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Effects of parental origins and length of residency on adiposity measures andnutrition in urban middle school students: a cross-sectional study

  • Ranita Kuryan
  • David Frankel
  • Barbie Cervoni
  • Audrey Koltun
  • Barbara Lowell
  • Lisa Altshuler
  • Michael Rosenbaum
  • Steven P Shelov
  • Dennis E Carey
  • Siham Accacha
  • Ilene Fennoy
  • Robert Rapaport
  • Warren Rosenfeld
  • Svetlana Ten
  • Phyllis W Speiser
Open Access
Research
  • 4k Downloads

Abstract

Background

The prevalence of obesity in U.S. has been rising at an alarming rate,particularly among Hispanic, African, and Asian minority groups. This trendis due in part to excessive calorie consumption and sedentary lifestyle. Wesought to investigate whether parental origins influence eating behaviors inhealthy urban middle school students.

Methods

A multiethnic/racial population of students (N = 182) enrolled inthe ROAD (Reduce Obesity and Diabetes) Study, a school-based trial to assessclinical, behavioral, and biochemical risk factors for adiposity and itsco-morbidities completed questionnaires regarding parental origins, lengthof US residency, and food behaviors and preferences. The primary behavioralquestionnaire outcome variables were nutrition knowledge, attitude,intention and behavior, which were then related to anthropometric measuresof waist circumference, BMI z-scores, and percent body fat. Two-way analysisof variance was used to evaluate the joint effects of number of parents bornin the U.S. and ethnicity on food preference and knowledge score. TheTukey-Kramer method was used to compute pairwise comparisons to determinewhere differences lie. Analysis of covariance (ANCOVA) was used to analyzethe joint effects of number of parents born in the US and student ethnicity,along with the interaction term, on each adiposity measure outcome. Pearsoncorrelation coefficients were used to examine the relationships betweenmaternal and paternal length of residency in the US with measures ofadiposity, food preference and food knowledge.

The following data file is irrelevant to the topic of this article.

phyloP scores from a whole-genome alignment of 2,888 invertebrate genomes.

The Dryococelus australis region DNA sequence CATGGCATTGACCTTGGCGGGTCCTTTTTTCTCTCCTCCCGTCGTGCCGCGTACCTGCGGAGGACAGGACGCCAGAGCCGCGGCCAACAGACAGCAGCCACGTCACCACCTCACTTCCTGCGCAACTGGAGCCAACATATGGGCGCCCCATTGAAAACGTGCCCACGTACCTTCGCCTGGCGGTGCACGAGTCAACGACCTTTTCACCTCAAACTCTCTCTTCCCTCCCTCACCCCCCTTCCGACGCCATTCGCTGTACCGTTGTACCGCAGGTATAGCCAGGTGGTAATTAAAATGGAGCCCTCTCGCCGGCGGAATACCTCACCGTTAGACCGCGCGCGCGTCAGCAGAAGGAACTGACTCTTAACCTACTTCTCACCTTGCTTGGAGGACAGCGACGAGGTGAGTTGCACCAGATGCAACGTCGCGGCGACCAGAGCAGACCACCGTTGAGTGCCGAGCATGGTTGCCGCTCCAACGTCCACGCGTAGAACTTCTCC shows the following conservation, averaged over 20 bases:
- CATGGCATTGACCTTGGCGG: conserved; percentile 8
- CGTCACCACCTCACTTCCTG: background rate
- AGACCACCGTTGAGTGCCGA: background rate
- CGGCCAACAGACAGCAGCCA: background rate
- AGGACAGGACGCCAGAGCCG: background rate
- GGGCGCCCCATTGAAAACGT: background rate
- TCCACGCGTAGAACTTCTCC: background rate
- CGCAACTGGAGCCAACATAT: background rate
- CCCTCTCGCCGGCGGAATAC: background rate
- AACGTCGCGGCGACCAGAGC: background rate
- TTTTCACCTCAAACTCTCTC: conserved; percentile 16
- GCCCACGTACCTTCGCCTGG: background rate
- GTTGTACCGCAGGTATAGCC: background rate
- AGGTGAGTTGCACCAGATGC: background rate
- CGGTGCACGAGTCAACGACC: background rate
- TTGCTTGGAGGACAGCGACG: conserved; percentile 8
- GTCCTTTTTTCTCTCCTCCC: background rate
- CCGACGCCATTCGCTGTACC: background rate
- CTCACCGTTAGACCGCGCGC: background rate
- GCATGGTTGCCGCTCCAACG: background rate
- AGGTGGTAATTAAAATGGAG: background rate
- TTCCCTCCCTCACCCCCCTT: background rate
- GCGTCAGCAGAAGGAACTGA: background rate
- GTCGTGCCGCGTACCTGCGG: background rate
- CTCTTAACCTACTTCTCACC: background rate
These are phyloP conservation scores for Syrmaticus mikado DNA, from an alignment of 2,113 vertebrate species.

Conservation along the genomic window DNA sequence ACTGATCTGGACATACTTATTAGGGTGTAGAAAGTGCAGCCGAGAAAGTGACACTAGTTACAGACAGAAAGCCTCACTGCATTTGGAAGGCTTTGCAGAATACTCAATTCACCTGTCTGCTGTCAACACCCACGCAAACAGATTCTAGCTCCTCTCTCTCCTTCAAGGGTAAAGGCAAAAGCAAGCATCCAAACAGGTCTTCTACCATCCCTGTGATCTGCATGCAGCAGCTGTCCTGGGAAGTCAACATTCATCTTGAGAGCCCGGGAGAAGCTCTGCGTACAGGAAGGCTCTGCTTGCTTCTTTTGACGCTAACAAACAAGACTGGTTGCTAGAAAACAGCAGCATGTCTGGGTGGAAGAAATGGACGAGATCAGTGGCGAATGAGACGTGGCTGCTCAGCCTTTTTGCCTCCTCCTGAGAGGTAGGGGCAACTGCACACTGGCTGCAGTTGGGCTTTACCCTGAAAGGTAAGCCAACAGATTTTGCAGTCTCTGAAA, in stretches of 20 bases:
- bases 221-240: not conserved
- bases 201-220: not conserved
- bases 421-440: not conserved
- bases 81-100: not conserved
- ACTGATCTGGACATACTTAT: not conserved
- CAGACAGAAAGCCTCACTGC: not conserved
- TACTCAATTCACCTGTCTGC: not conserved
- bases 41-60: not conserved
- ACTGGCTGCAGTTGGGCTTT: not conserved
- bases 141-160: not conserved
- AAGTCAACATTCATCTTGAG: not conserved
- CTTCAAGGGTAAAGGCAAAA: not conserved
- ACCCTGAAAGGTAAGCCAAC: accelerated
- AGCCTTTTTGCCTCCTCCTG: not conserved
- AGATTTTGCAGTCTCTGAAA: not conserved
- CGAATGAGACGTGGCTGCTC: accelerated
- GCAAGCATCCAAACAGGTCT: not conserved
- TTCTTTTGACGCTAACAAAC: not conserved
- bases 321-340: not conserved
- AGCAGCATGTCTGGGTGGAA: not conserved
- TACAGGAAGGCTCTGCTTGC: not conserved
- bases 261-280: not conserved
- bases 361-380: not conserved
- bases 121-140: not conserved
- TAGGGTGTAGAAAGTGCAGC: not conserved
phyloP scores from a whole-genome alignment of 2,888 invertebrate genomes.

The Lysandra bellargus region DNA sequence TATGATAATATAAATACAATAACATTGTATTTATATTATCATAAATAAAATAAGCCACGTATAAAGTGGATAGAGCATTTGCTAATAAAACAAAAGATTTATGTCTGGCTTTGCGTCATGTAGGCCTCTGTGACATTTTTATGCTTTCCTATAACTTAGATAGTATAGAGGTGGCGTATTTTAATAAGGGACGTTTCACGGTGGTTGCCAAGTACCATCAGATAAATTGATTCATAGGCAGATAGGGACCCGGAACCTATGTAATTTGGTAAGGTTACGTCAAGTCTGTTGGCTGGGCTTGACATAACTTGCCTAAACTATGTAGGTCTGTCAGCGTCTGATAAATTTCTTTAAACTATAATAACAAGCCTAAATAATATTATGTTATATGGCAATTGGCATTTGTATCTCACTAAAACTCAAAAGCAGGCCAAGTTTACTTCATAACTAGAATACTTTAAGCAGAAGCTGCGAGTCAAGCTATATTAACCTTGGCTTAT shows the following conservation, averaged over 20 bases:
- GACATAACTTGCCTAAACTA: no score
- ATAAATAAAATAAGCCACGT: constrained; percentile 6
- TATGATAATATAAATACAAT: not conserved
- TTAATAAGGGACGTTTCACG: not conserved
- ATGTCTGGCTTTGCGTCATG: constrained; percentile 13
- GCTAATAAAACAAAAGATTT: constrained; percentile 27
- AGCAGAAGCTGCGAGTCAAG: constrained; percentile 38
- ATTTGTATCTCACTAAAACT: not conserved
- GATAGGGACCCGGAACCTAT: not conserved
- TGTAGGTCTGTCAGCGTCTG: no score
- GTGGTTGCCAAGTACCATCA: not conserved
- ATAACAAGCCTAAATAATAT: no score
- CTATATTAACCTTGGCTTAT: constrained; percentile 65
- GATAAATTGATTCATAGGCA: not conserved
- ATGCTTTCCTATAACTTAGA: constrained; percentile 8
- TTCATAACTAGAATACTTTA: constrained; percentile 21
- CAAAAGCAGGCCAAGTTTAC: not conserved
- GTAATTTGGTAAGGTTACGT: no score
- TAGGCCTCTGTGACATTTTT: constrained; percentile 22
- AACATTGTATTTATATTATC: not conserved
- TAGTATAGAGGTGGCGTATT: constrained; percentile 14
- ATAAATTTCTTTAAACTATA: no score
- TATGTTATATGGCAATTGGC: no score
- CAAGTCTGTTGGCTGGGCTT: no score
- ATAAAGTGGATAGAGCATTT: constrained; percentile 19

Results

African Americans had significantly higher BMI, waist circumference and bodyfat percentage compared to other racial and ethnic groups. Neitherethnicity/race nor parental origins had an impact on nutrition behavior.Mothers’ length of US residency positively correlated withstudents’ nutrition knowledge, but not food attitude, intention orbehavior.

Conclusions

Adiposity measures in children differ according to ethnicity and race. Incontrast, food behaviors in this middle school sample were not influenced byparental origins. Longer maternal US residency benefited offspring in termsof nutrition knowledge only. We suggest that interventions to preventobesity begin in early childhood.

Keywords

Waist Circumference African American Student Nutrition Knowledge Adiposity Measure Food Behavior